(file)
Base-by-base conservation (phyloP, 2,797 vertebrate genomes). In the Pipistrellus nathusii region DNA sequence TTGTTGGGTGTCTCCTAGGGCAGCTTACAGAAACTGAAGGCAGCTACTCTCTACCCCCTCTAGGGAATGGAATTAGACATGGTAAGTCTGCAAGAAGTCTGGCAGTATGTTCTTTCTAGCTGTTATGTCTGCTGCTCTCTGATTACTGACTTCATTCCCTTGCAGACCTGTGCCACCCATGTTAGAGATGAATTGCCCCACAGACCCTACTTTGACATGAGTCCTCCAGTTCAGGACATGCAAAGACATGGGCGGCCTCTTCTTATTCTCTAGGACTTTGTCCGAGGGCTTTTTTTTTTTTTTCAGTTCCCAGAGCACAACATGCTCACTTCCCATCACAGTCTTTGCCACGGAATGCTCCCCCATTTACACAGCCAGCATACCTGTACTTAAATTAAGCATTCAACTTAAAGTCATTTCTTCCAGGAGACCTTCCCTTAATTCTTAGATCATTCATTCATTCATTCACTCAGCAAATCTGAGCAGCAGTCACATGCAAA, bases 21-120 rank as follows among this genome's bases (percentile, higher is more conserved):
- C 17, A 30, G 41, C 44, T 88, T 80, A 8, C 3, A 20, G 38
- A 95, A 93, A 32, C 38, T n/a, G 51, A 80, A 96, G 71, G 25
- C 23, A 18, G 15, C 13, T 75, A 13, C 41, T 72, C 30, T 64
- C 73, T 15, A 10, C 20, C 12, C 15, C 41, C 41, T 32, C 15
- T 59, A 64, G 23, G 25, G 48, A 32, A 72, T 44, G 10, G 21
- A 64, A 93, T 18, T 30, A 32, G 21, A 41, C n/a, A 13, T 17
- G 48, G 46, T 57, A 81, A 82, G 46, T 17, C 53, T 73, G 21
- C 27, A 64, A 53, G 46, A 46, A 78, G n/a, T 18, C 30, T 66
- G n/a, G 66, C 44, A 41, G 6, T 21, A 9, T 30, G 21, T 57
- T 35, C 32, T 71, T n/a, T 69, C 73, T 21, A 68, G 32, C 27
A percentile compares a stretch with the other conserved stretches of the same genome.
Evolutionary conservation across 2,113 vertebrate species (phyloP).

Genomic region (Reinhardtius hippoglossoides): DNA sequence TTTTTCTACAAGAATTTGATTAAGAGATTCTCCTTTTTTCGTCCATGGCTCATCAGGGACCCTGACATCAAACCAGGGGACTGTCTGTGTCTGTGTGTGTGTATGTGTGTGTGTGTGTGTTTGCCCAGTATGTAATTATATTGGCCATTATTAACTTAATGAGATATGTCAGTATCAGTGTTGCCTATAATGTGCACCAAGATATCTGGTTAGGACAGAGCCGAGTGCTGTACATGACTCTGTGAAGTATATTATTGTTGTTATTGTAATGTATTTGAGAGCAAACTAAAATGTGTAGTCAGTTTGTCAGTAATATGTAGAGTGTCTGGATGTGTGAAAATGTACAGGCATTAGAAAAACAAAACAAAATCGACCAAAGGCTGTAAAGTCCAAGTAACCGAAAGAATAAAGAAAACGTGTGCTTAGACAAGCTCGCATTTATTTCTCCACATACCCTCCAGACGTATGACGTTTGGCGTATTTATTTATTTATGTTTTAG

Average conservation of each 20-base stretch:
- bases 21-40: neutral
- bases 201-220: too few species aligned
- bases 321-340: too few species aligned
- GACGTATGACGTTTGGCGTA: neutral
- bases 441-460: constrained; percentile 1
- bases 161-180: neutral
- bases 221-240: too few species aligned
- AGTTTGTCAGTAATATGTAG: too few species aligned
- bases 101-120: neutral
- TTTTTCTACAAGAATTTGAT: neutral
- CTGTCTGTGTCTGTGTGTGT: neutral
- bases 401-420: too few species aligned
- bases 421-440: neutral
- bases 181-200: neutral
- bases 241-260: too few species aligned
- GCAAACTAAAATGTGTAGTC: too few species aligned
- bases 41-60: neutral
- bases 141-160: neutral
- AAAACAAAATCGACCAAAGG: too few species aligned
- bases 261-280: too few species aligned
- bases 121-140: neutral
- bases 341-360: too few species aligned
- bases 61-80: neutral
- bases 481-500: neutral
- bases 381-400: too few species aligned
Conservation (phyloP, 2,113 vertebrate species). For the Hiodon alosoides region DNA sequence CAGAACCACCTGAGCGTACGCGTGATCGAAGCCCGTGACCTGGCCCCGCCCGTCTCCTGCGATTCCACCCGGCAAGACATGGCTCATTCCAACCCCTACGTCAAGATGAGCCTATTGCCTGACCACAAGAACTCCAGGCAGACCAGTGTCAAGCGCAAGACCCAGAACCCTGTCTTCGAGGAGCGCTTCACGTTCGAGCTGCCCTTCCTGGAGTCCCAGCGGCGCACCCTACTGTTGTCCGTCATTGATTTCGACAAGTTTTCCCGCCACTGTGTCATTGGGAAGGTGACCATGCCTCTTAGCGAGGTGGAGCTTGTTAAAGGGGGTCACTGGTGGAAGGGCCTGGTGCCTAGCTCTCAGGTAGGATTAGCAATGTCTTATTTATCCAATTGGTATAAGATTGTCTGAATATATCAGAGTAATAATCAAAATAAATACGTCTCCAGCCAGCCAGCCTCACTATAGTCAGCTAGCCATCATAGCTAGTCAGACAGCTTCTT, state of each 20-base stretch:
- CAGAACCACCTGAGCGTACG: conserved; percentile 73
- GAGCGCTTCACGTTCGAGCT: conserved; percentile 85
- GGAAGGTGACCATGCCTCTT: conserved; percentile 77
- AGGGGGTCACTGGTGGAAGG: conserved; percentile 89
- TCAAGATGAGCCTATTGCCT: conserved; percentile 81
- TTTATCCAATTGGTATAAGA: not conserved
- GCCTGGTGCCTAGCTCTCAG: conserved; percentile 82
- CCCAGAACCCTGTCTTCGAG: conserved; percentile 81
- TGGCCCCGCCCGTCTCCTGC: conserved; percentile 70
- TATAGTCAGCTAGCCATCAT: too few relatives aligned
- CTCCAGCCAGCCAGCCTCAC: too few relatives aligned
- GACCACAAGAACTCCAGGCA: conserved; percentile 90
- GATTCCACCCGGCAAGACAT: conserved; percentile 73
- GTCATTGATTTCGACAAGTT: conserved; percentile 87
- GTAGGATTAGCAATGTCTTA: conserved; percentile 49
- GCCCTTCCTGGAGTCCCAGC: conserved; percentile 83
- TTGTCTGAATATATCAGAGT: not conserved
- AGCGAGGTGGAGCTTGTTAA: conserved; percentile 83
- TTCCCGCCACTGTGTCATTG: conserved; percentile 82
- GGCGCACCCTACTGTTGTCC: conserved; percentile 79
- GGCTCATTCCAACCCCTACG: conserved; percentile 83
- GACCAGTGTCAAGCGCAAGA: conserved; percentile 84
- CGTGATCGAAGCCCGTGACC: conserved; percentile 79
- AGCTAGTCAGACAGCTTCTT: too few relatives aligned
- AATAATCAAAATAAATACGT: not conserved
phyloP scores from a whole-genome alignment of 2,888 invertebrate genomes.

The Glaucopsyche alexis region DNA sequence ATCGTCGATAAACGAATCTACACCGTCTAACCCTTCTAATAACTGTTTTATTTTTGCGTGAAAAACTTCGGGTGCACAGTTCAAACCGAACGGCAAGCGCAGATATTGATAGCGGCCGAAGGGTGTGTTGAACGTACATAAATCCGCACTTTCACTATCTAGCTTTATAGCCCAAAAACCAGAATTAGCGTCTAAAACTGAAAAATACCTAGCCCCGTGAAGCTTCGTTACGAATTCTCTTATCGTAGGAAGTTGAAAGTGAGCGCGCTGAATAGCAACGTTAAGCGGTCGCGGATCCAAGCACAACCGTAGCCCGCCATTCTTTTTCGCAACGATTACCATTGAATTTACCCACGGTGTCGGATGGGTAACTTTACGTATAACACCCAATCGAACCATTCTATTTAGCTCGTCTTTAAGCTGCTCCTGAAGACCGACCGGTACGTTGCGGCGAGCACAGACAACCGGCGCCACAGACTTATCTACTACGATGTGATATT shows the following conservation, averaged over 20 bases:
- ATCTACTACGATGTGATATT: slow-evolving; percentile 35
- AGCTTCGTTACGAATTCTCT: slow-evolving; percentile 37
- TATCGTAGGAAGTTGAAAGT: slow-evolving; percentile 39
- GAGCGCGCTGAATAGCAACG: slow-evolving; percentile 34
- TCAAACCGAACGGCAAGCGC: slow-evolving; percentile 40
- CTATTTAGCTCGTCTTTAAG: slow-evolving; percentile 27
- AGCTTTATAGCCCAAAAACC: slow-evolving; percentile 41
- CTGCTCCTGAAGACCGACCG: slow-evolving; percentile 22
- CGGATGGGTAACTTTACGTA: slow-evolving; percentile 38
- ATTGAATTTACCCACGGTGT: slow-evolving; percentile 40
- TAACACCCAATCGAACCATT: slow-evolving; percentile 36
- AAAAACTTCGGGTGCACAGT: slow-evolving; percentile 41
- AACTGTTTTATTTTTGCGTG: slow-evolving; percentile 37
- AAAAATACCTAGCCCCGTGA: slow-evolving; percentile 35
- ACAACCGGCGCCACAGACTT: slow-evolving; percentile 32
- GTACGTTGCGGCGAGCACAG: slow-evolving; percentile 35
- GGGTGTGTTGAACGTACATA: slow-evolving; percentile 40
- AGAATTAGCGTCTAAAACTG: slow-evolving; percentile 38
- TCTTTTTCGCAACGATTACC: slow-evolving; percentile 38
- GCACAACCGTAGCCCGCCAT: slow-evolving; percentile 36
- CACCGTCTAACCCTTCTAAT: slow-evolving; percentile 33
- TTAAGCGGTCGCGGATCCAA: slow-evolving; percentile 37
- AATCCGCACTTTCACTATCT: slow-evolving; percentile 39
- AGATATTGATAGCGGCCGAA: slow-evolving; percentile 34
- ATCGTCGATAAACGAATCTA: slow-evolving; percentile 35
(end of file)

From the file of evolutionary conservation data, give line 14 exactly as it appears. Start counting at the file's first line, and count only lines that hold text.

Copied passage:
Genomic region (Reinhardtius hippoglossoides): DNA sequence TTTTTCTACAAGAATTTGATTAAGAGATTCTCCTTTTTTCGTCCATGGCTCATCAGGGACCCTGACATCAAACCAGGGGACTGTCTGTGTCTGTGTGTGTGTATGTGTGTGTGTGTGTGTTTGCCCAGTATGTAATTATATTGGCCATTATTAACTTAATGAGATATGTCAGTATCAGTGTTGCCTATAATGTGCACCAAGATATCTGGTTAGGACAGAGCCGAGTGCTGTACATGACTCTGTGAAGTATATTATTGTTGTTATTGTAATGTATTTGAGAGCAAACTAAAATGTGTAGTCAGTTTGTCAGTAATATGTAGAGTGTCTGGATGTGTGAAAATGTACAGGCATTAGAAAAACAAAACAAAATCGACCAAAGGCTGTAAAGTCCAAGTAACCGAAAGAATAAAGAAAACGTGTGCTTAGACAAGCTCGCATTTATTTCTCCACATACCCTCCAGACGTATGACGTTTGGCGTATTTATTTATTTATGTTTTAG